Spring lamb, vegetable platter, mint sauce, Chianti gravy, chocolate fondue

spring lamb and vegetable platter with mint sauce and chianti gravy

Serves 6

  • For the lamb

  • 1 quality 8-bone rack of lamb, fat removed

  • 1 2-piece pack quality lamb neck fillet, approximately 250g

  • 3 sprigs fresh rosemary

  • 2 cloves garlic

  • 1 teaspoon Dijon mustard

  • white wine vinegar

  • 300 g cherry tomatoes on the vine

  • For the gravy

  • 4 rashers higher-welfare smoked bacon

  • 2 sprigs fresh rosemary

  • 1 heaped tablespoon plain flour

  • ½ glass red wine

  • For the vegetables

  • 500 g baby new potatoes

  • 250 g baby carrots

  • 1 bunch fresh mint, stalks of

  • 1 organic chicken stock cube

  • 200 g fine beans

  • 200 g runner beans

  • ½ Savoy cabbage

  • 200 g frozen peas

  • 1 knob butter

  • ½ lemon

  • For the mint sauce

  • 1 bunch fresh mint, leaves from

  • 4 tablespoons red wine vinegar

  • 1 tablespoon golden caster sugar

  • For the seasonings

  • olive oil

  • extra virgin olive oil

  • sea salt

  • black pepper

  • For the fondue

  • 100 g good-quality dark chocolate (70% cocoa solids)

  • 1 teaspoon vanilla paste or extract

  • 100 ml milk

  • 4-6 handfuls mixed fruit, such as mango, strawberries or pineapple

Get all your ingredients and equipment ready. Put a large frying pan and a large saucepan on a high heat. Fill and boil the kettle. Turn the oven on to 220°C/425°F/gas 7.



Halve the rack of lamb, then season with salt & pepper and add to the frying pan with a lug of olive oil.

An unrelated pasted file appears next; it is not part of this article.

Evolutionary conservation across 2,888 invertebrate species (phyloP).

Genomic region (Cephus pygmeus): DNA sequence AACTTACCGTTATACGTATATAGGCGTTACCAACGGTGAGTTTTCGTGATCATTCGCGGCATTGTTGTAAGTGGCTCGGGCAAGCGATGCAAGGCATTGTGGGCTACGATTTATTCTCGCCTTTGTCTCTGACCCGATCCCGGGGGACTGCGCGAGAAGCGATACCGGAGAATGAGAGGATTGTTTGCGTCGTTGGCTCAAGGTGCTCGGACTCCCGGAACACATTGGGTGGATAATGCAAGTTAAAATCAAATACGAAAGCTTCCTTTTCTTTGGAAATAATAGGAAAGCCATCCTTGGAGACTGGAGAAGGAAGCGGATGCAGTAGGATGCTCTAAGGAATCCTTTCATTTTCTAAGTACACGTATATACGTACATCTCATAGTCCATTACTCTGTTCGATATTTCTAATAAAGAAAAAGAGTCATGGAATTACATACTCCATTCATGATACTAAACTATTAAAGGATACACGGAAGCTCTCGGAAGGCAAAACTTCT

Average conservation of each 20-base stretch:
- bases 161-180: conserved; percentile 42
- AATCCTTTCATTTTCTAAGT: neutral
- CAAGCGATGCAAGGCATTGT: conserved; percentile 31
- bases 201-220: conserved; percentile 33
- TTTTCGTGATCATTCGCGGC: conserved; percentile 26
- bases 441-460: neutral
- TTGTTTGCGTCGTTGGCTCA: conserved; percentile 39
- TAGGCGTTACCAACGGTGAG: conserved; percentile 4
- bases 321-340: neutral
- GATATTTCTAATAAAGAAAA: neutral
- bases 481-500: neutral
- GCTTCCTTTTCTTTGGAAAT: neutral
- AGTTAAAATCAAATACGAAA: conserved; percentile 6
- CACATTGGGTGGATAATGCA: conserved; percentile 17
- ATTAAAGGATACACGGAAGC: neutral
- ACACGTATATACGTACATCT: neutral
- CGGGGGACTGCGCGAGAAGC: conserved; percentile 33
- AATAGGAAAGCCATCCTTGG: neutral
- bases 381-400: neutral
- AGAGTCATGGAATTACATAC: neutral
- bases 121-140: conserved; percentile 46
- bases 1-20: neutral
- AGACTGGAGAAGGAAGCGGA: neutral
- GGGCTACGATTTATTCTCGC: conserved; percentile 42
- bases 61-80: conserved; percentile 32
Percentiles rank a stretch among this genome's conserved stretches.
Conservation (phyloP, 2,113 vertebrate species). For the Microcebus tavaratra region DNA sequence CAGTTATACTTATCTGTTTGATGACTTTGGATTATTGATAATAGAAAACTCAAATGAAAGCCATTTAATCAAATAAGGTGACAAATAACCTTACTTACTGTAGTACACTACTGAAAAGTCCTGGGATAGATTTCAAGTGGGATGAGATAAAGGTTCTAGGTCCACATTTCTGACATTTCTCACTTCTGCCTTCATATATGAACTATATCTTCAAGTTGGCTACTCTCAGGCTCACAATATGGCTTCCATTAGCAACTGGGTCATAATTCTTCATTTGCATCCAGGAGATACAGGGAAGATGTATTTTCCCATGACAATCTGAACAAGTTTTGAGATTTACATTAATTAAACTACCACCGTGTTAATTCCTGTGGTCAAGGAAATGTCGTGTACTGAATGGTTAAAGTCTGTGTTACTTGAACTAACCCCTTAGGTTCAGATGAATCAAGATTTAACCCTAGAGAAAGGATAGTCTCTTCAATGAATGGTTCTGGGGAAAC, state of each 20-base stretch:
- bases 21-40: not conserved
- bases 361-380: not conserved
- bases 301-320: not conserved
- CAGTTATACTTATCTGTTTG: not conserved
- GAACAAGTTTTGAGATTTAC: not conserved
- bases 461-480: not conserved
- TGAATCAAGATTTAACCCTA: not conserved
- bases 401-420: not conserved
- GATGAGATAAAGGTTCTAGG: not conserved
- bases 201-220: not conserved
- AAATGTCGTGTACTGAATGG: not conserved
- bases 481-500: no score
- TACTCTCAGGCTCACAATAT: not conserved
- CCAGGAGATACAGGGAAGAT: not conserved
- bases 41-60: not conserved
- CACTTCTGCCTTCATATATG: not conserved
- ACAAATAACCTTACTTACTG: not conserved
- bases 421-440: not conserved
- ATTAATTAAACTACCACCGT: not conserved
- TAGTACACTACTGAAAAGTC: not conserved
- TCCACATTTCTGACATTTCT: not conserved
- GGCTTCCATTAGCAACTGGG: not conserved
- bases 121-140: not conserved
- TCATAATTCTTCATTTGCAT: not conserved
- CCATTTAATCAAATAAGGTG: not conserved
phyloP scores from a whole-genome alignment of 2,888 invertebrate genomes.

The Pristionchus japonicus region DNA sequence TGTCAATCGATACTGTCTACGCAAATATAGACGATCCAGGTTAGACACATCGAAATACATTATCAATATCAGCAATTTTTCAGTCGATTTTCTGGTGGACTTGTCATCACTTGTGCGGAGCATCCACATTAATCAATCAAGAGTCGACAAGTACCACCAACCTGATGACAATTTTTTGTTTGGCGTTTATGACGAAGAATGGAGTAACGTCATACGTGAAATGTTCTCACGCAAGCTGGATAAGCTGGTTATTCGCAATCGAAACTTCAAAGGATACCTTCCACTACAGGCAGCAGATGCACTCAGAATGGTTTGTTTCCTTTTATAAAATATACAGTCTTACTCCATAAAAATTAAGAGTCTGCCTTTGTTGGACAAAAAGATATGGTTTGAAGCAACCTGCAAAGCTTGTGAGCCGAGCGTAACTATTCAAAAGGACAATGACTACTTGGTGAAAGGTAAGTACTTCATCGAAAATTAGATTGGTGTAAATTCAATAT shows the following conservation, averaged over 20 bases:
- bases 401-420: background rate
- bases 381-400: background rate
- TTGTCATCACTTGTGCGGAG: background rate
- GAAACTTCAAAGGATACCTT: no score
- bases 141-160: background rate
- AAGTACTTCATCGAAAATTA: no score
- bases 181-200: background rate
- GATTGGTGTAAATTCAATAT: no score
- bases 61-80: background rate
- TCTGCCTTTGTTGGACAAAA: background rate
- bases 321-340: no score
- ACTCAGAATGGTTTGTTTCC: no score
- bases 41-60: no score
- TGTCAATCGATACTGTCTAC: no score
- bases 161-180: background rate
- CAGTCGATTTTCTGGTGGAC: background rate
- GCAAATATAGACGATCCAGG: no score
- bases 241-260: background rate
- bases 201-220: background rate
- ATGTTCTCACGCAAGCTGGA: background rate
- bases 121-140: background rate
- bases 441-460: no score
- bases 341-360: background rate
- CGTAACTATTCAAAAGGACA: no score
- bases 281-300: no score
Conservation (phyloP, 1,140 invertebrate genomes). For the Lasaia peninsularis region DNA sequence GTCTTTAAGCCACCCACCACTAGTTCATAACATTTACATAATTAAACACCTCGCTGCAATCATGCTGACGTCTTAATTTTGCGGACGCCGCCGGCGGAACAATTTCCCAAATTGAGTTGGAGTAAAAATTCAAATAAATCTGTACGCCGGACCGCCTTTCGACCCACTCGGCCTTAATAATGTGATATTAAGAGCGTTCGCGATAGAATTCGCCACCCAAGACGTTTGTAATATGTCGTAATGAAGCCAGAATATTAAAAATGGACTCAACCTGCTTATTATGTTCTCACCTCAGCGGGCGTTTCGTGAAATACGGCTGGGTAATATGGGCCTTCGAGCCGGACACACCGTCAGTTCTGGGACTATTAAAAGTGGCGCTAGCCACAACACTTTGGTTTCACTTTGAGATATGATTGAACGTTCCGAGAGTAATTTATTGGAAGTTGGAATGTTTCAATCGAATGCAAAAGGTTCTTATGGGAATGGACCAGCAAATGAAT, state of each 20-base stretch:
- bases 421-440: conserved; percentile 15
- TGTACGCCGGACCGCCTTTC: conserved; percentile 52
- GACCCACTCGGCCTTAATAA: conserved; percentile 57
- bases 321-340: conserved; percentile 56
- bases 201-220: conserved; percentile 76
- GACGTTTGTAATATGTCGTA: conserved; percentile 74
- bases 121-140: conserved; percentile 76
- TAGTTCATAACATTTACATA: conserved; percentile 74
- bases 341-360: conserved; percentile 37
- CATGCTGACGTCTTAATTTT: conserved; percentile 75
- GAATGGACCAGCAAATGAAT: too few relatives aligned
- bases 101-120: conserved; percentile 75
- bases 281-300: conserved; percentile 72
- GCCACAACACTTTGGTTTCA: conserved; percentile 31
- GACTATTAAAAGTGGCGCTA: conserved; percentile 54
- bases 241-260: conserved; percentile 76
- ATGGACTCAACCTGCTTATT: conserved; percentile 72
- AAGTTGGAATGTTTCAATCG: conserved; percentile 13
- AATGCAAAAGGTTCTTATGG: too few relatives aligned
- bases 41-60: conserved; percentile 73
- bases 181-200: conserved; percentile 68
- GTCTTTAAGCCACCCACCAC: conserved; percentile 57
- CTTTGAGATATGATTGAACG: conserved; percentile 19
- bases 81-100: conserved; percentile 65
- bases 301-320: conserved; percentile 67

Wash the potatoes and trim the tops of the carrots. Add everything to the large saucepan with a pinch of salt. Rip the leafy tops off the bunch of mint and put aside for the mint sauce. Make sure the band is still around the stalks, then add them to the saucepan. Just cover with boiled water and crumble in the chicken stock cube. Put the lid on.



Drizzle olive oil straight into the pack of neck fillet and season. Turn the racks of lamb then put the two neck fillets in the pan. Sear the ends of the meat and keep coming back to the pan and turning each piece so they brown all over.



Pull the leaves off 3 sprigs of rosemary and put into a pestle & mortar with a good pinch of salt & pepper. Peel the garlic, add to the mortar, and pound really well. Turn the lamb over. Add Dijon mustard to the mortar with a good couple of lugs of olive oil and a swig of white wine vinegar. Mix well.



Make sure all sides of the lamb are seared, then use tongs to transfer all of it to a roasting tray. Pour away most of the fat in the pan, then put it back on a very low heat for the gravy. Spoon the dressing from the pestle & mortar over the lamb and put the vines of cherry tomatoes on top. Move everything around until well coated in the dressing. Sprinkle with salt, then whack on the top shelf of the oven and set the timer for 14 minutes for blushing to medium meat, slightly less for rare, and more for well done. Turn the racks over halfway through.



Finely slice the bacon and put into the frying pan.



Finely chop the reserved mint leaves and add to the unwashed pestle & mortar. Pound, then add the red wine vinegar, caster sugar, a pinch of salt and 2 tablespoons of cooking water from the veg pot. Muddle together with the pestle, have a taste to check the balance, and add a tiny splash of extra virgin olive oil. Take to the table with a spoon.



Turn the heat under the bacon right up and add the leaves from the rosemary. Stir in the flour, red wine and a few ladles of cooking water.



Trim all the beans and put the runner beans through a runner bean slicer or slice at an angle, 1cm thick. Cut the Savoy cabbage half in two and click off any tatty outer leaves, then discard the stalk. Cut the cabbage into thin wedges. Add the cabbage, beans and peas to the saucepan, then stir and put the lid back on.



Turn the lamb over. If your tomatoes are colouring too much, lean the meat on top of them.



Stir in a spoonful of cooking water if needed.